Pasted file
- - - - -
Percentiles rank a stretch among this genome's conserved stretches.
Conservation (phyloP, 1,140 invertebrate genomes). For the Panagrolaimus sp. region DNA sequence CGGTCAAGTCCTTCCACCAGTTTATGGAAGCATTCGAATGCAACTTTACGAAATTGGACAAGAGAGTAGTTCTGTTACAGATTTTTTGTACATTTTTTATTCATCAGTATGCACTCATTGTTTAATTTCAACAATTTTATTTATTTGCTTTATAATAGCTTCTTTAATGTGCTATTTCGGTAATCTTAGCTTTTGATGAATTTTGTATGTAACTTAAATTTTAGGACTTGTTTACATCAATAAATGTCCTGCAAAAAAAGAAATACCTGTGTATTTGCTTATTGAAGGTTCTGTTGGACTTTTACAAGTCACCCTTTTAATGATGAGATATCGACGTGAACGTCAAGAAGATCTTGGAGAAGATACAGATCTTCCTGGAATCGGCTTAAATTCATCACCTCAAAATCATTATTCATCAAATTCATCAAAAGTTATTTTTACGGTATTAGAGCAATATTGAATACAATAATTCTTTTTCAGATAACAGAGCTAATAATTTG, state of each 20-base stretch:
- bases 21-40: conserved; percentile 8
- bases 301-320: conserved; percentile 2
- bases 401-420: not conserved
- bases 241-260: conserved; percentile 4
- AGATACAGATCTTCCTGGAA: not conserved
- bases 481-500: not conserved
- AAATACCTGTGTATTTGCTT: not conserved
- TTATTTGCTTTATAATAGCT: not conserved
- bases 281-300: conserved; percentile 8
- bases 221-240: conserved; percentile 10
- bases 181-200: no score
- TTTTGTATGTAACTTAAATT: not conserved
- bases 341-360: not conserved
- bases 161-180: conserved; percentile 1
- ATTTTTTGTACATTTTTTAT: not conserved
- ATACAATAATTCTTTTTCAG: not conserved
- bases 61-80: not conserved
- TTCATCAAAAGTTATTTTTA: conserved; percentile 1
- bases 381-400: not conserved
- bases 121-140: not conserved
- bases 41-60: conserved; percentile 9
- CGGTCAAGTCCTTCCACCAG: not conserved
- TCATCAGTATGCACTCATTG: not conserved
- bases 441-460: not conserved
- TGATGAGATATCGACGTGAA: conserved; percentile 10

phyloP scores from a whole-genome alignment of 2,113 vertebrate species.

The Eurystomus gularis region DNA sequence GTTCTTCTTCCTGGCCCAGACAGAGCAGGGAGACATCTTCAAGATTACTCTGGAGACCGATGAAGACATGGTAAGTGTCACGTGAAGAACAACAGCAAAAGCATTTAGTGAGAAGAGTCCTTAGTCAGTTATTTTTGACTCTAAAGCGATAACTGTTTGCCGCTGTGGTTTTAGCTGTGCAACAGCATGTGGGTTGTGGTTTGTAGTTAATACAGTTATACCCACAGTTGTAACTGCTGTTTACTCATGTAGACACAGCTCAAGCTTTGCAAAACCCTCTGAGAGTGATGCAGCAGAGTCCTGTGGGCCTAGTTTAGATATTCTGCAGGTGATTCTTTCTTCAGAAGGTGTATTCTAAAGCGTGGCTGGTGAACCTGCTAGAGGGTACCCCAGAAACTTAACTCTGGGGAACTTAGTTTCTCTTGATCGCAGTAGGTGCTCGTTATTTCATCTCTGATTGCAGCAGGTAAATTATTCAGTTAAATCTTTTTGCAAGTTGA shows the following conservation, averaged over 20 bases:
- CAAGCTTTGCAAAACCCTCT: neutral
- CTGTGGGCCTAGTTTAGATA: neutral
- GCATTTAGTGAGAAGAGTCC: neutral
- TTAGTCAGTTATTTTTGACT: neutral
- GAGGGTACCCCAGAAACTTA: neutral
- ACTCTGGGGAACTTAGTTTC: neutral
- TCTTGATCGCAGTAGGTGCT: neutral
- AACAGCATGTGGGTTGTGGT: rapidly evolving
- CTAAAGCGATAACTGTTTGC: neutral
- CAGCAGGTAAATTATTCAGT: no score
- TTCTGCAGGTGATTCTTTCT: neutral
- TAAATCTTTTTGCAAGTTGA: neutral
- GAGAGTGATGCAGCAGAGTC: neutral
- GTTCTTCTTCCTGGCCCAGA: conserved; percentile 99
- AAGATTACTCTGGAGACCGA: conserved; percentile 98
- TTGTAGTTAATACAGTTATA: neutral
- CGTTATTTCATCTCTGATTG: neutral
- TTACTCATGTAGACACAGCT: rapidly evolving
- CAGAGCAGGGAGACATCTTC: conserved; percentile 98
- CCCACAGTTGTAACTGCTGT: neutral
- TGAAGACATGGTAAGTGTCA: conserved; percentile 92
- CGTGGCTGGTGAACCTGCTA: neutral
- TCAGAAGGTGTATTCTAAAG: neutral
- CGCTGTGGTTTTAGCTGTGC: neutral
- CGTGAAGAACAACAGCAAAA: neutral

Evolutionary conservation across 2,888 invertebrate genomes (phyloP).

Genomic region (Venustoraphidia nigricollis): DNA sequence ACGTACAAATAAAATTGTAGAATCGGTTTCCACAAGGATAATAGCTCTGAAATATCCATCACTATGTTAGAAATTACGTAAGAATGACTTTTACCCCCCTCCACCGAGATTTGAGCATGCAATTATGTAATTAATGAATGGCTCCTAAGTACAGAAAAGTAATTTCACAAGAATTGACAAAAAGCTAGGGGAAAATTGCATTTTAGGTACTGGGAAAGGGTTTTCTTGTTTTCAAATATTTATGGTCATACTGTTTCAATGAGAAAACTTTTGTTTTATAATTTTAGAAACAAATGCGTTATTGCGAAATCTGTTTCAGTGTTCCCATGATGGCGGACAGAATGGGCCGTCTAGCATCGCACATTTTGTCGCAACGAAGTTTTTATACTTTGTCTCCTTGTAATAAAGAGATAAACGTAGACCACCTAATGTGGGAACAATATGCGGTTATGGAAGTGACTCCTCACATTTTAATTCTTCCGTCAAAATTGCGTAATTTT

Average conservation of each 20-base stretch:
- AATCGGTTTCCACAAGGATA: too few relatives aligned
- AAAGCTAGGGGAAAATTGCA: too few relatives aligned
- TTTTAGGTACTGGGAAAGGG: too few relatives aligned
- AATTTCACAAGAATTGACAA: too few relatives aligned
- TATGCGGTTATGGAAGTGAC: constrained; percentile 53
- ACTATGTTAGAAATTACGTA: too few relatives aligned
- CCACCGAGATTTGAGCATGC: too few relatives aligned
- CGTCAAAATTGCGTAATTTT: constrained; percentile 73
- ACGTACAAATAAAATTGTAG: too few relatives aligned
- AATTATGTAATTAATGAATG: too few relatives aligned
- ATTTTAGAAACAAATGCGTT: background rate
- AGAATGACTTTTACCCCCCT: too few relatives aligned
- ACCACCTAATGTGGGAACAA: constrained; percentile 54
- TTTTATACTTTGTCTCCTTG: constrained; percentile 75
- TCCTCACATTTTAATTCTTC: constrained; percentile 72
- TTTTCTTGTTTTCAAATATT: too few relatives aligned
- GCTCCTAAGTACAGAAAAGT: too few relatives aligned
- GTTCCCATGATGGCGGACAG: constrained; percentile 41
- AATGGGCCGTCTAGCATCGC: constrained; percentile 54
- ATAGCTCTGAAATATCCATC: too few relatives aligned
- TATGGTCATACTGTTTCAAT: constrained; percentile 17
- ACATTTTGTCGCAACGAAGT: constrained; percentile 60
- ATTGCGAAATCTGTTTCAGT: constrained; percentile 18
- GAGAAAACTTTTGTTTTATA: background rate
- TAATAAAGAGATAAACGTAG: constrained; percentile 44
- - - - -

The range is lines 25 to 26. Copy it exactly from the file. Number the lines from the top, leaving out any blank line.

- TCATCAGTATGCACTCATTG: not conserved
- bases 441-460: not conserved